Students conduct university-level research in specialized laboratories in fields such as microelectronics, neuroscience and biotechnology. These labs give students opportunities for independent research and experimentation, as well as a chance for interaction with professionals from various fields through a mentorship program.

    This kind of self-directed, hands-on, creative, collaborative curriculum is rare in China and South Korea, where the main focus of high school is to prepare for college entrance exams, often through intense rote memorization and a standardized curriculum.

    A standardized curriculum implies almost all schools offer the same curriculum in order to reach the same standards.

    “That means there has not been a lot of flexibility to try alternative curriculum approaches,” said Glazer in an email.  “In recent years, however, China has been developing ‘experimental schools,’ an effort to offer unique curriculum without accomplishing the same national standards as other schools.  In essence, they are starting to give schools more freedom in the learning opportunities to students.”

    Glazer added that while the U.S. has explored various kinds of specialized schools, “lately the U.S. education system is pushing for more national standardization - similarities in curricula across states.”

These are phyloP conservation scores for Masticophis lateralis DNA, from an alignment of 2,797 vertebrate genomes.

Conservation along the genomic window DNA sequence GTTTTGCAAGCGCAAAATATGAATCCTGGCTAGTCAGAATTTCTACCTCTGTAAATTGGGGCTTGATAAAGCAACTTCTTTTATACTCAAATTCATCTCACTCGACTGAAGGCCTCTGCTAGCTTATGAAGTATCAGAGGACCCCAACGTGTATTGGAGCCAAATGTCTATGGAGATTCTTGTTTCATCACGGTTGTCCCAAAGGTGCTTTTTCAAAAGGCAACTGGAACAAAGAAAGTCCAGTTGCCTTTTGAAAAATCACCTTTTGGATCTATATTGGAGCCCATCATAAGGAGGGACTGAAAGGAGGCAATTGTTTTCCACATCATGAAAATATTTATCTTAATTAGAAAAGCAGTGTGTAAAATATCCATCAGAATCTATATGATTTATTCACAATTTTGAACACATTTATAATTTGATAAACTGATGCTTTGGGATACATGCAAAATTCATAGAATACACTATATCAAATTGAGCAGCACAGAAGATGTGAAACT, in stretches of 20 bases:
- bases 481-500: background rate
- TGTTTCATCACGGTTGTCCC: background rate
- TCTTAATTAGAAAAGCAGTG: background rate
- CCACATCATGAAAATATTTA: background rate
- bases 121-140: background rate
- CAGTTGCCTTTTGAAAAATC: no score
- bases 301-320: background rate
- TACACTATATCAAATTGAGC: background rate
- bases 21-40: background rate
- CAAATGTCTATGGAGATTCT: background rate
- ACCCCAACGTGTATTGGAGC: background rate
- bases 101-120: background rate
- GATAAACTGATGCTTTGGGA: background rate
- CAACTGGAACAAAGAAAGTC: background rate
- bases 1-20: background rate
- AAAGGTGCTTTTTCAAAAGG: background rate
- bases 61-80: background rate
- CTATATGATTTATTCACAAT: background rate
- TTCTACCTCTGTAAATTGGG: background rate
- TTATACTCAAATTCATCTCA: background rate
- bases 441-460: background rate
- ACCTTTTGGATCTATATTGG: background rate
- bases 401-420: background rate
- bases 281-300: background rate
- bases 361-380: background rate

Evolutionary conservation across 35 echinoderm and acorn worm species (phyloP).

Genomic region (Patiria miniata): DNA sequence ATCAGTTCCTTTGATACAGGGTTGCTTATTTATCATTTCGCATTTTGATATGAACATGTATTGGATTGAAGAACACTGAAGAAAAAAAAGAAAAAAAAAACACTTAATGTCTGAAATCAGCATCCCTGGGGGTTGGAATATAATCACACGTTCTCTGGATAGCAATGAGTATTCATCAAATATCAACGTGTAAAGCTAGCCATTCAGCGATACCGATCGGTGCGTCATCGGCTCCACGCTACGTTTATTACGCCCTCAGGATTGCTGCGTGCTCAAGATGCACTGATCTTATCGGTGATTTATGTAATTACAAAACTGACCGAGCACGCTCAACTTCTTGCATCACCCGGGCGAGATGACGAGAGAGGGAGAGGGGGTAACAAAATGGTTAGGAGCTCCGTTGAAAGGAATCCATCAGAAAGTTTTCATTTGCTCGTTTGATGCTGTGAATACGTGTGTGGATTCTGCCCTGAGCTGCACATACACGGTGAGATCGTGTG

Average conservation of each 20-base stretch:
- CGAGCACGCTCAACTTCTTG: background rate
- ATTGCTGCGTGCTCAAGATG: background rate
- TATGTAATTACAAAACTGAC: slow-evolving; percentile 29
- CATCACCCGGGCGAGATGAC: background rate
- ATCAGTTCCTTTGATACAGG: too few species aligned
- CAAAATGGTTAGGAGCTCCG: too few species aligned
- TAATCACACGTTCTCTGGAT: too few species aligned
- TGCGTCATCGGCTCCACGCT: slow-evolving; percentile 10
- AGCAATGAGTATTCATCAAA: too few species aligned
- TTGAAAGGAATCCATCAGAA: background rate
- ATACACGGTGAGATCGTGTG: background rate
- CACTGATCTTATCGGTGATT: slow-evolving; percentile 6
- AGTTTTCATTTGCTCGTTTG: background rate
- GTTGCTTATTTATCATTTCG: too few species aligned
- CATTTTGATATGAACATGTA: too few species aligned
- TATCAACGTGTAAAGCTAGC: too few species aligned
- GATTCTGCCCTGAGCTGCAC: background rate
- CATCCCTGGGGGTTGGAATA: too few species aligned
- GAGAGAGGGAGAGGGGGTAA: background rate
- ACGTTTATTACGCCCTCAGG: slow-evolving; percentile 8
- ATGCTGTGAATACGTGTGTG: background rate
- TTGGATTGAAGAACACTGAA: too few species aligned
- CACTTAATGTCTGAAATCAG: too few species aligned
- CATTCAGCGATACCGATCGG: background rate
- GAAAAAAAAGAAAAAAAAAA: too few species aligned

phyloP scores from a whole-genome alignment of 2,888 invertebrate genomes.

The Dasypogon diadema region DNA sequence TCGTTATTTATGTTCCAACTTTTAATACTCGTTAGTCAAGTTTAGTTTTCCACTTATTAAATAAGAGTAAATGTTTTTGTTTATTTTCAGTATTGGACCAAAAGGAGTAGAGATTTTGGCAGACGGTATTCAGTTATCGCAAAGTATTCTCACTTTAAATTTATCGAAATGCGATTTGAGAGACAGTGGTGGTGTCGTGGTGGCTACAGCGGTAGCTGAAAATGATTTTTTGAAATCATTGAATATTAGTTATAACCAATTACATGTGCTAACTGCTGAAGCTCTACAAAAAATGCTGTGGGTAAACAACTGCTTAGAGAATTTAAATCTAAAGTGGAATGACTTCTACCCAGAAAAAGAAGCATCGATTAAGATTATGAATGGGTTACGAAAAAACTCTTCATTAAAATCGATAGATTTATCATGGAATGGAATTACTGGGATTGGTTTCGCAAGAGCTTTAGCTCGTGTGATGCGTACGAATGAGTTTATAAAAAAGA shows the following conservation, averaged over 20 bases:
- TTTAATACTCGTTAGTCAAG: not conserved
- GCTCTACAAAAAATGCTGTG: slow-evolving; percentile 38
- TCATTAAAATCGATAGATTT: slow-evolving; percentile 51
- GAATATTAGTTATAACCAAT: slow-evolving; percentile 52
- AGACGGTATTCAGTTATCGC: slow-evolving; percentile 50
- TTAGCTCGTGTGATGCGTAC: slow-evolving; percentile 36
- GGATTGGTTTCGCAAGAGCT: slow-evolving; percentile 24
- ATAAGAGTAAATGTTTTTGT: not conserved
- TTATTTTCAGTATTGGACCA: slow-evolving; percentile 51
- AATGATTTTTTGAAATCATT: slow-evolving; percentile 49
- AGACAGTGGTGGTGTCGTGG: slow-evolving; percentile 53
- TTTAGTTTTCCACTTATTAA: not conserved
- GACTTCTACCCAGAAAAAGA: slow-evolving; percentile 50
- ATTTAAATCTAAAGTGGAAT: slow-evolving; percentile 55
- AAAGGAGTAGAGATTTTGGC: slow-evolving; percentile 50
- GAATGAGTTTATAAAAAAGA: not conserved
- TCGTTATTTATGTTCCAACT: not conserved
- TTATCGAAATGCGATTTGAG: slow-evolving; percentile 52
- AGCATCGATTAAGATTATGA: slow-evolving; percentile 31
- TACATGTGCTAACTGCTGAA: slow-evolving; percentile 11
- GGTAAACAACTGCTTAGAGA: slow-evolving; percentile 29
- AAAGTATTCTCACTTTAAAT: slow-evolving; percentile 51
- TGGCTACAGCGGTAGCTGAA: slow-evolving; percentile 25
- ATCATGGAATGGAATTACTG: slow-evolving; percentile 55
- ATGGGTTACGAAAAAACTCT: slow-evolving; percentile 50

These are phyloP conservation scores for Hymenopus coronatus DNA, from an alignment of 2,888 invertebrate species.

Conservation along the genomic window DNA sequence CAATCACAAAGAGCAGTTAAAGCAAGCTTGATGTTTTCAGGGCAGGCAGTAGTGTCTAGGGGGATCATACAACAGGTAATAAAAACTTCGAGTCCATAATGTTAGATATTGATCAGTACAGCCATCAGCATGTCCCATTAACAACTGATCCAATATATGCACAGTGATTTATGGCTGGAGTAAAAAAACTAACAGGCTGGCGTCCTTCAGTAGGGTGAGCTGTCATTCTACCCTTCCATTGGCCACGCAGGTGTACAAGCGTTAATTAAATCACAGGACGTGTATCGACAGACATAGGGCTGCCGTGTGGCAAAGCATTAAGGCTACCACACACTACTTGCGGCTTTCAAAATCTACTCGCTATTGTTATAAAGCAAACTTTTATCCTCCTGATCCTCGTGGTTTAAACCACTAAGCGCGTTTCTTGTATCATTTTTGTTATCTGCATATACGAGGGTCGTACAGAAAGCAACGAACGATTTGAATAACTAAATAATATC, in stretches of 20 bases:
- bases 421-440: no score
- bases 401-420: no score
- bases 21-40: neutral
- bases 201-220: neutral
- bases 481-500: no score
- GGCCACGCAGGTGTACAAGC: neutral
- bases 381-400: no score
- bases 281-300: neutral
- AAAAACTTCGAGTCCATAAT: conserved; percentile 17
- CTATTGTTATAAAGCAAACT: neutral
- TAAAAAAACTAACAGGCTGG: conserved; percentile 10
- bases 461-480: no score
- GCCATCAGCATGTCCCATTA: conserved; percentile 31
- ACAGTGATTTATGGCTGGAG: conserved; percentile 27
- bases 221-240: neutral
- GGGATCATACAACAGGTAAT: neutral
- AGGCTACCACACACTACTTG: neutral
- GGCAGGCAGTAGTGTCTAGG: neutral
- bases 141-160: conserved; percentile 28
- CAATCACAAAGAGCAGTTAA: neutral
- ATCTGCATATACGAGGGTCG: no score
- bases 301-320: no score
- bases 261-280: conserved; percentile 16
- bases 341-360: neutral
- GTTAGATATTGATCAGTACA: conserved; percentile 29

Interestingly, according to Glazer, the trends in the U.S. are heading more in that direction.

    Glazer said he “sees the pendulum in China swinging away from standardized curriculum," while it's "swinging the other way in the U.S.”

    Interestingly, according to Glazer, the trends in the U.S. are heading more in that direction.

    Glazer said he “sees the pendulum in China swinging away from standardized curriculum, while I see it swinging the other way in the U.S.”

    You May Like

    Russian-speaking Muslim Exiles Fear Possible Russia-Turkey Thaw

    Exiled from Russia as Islamic radicals and extremists, thousands found asylum in Turkey

    US Presidential Election Ends at Conventions for Territorial Citizens

    Citizens of US territories like Guam or Puerto Rico enjoy participation in US political process but are denied right to vote for president

    UN Syria Envoy: 'Devil Is in the Details' of Russian Aleppo Proposal

    UN uncertain about the possible humanitarian impact of Russian proposal to establish escape corridors in Aleppo

    This forum has been closed.
    Comments
         
    There are no comments in this forum. Be first and add one

    Featured Videos

    Your JavaScript is turned off or you have an old version of Adobe's Flash Player. Get the latest Flash player.
    Uganda Unveils its First Solar-powered Busi